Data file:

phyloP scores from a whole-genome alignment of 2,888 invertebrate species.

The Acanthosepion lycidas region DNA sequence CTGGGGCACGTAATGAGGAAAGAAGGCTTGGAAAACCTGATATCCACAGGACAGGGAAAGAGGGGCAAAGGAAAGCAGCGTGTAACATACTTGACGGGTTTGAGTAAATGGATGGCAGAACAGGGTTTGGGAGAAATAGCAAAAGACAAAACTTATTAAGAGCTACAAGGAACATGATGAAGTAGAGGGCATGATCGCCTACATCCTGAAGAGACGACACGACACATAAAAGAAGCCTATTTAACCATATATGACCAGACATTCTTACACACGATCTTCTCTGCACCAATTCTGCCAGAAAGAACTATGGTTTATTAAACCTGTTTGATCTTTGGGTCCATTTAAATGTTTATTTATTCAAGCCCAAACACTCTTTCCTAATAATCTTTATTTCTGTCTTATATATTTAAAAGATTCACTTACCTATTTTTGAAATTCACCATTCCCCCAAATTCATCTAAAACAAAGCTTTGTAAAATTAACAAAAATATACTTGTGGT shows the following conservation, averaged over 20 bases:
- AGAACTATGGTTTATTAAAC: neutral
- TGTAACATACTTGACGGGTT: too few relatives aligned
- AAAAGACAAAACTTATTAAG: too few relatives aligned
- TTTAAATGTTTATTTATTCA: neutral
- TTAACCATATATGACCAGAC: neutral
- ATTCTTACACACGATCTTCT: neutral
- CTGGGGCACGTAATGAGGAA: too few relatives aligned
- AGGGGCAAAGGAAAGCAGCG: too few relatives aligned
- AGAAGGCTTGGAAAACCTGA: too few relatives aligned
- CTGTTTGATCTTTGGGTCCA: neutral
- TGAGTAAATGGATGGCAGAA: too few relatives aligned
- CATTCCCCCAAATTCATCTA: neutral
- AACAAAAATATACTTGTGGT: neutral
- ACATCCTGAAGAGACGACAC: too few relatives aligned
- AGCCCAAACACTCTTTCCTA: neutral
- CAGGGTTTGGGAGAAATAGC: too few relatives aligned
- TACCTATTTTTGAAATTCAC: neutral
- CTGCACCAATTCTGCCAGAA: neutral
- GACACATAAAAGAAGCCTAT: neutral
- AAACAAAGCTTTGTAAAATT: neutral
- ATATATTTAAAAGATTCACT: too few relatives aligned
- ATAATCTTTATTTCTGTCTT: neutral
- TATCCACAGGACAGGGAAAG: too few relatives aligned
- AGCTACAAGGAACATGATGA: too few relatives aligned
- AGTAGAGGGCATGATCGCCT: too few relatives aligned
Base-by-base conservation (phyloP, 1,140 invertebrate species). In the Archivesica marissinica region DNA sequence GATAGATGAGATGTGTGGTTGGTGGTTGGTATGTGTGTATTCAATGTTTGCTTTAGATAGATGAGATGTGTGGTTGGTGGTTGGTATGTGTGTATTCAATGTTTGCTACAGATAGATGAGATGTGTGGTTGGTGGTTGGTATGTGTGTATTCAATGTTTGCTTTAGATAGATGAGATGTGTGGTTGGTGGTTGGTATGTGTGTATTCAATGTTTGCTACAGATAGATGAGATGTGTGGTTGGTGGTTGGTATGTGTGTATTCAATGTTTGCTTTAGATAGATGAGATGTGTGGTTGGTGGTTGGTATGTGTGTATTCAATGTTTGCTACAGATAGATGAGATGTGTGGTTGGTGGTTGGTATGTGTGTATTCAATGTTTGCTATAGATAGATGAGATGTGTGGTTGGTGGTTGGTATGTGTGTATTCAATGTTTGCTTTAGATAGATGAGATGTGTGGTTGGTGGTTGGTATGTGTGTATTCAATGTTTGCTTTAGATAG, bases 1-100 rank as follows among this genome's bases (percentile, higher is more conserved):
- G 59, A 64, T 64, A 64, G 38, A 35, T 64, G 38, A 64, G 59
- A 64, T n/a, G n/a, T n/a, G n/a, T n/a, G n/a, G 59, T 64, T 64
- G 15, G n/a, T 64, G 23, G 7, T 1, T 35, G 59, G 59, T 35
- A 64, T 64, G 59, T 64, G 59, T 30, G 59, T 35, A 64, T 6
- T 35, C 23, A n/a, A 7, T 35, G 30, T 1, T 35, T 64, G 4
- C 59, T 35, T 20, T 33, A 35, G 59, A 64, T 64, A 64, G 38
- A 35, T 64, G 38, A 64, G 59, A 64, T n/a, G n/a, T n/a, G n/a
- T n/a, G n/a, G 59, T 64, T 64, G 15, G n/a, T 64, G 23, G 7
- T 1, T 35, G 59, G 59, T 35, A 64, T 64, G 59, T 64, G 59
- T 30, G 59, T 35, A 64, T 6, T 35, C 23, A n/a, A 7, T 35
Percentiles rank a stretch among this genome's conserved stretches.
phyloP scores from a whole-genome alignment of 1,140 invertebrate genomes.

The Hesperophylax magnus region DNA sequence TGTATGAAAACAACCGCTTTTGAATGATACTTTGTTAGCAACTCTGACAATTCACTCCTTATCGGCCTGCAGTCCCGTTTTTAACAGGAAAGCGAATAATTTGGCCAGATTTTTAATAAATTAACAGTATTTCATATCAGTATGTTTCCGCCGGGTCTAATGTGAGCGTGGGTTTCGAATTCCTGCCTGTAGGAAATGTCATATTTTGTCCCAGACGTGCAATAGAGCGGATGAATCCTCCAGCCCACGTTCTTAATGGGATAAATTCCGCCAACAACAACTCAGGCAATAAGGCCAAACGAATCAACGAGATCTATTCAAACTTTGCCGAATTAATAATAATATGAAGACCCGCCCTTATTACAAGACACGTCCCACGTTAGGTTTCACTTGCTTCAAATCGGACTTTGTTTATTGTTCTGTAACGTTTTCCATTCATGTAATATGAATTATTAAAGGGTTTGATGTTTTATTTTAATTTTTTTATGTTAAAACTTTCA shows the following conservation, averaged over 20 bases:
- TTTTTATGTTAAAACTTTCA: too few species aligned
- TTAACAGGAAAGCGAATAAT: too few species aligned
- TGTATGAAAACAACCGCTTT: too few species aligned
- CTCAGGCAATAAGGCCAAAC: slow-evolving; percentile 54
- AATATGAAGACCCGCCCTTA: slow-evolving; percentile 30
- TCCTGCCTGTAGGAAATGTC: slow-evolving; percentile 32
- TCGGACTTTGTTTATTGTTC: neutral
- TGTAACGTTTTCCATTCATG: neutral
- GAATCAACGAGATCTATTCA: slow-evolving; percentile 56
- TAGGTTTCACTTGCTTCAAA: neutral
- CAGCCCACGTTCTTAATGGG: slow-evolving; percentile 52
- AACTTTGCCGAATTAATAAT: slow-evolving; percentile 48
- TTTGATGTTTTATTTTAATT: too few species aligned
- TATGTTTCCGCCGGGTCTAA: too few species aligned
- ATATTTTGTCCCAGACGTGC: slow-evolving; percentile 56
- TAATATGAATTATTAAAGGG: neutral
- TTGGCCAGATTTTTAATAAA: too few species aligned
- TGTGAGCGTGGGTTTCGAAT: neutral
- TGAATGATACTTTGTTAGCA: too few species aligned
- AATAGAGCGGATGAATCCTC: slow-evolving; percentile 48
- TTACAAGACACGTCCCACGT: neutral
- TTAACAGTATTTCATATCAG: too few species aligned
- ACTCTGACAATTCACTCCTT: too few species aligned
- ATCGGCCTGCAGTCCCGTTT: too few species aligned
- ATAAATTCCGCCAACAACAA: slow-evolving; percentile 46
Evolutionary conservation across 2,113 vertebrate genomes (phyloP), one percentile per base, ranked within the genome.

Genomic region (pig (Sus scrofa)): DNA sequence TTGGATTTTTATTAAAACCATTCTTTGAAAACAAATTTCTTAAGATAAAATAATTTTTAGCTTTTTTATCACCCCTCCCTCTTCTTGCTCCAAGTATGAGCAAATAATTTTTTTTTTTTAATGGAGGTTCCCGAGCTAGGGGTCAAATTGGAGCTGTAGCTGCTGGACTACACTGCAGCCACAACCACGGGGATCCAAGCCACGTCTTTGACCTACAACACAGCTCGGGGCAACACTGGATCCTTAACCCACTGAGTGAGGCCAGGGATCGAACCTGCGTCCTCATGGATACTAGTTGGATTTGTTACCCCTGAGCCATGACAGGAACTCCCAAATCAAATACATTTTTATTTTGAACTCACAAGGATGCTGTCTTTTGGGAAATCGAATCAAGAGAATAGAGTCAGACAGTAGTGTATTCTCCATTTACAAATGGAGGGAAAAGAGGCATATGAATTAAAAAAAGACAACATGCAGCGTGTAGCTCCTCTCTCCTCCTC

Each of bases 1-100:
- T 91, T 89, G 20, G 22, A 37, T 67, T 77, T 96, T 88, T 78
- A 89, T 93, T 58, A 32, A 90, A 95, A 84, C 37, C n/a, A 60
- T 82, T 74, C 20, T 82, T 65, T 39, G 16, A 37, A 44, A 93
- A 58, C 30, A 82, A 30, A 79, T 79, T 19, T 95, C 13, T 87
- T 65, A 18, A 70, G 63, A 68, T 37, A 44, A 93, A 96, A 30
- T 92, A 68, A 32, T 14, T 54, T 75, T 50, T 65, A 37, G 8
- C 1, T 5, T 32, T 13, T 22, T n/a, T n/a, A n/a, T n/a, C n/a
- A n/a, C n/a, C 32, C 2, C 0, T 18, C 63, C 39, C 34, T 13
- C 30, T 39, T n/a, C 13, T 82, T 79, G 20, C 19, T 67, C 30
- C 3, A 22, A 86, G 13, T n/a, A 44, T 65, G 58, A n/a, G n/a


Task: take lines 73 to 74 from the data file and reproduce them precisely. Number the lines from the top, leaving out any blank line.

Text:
- A 58, C 30, A 82, A 30, A 79, T 79, T 19, T 95, C 13, T 87
- T 65, A 18, A 70, G 63, A 68, T 37, A 44, A 93, A 96, A 30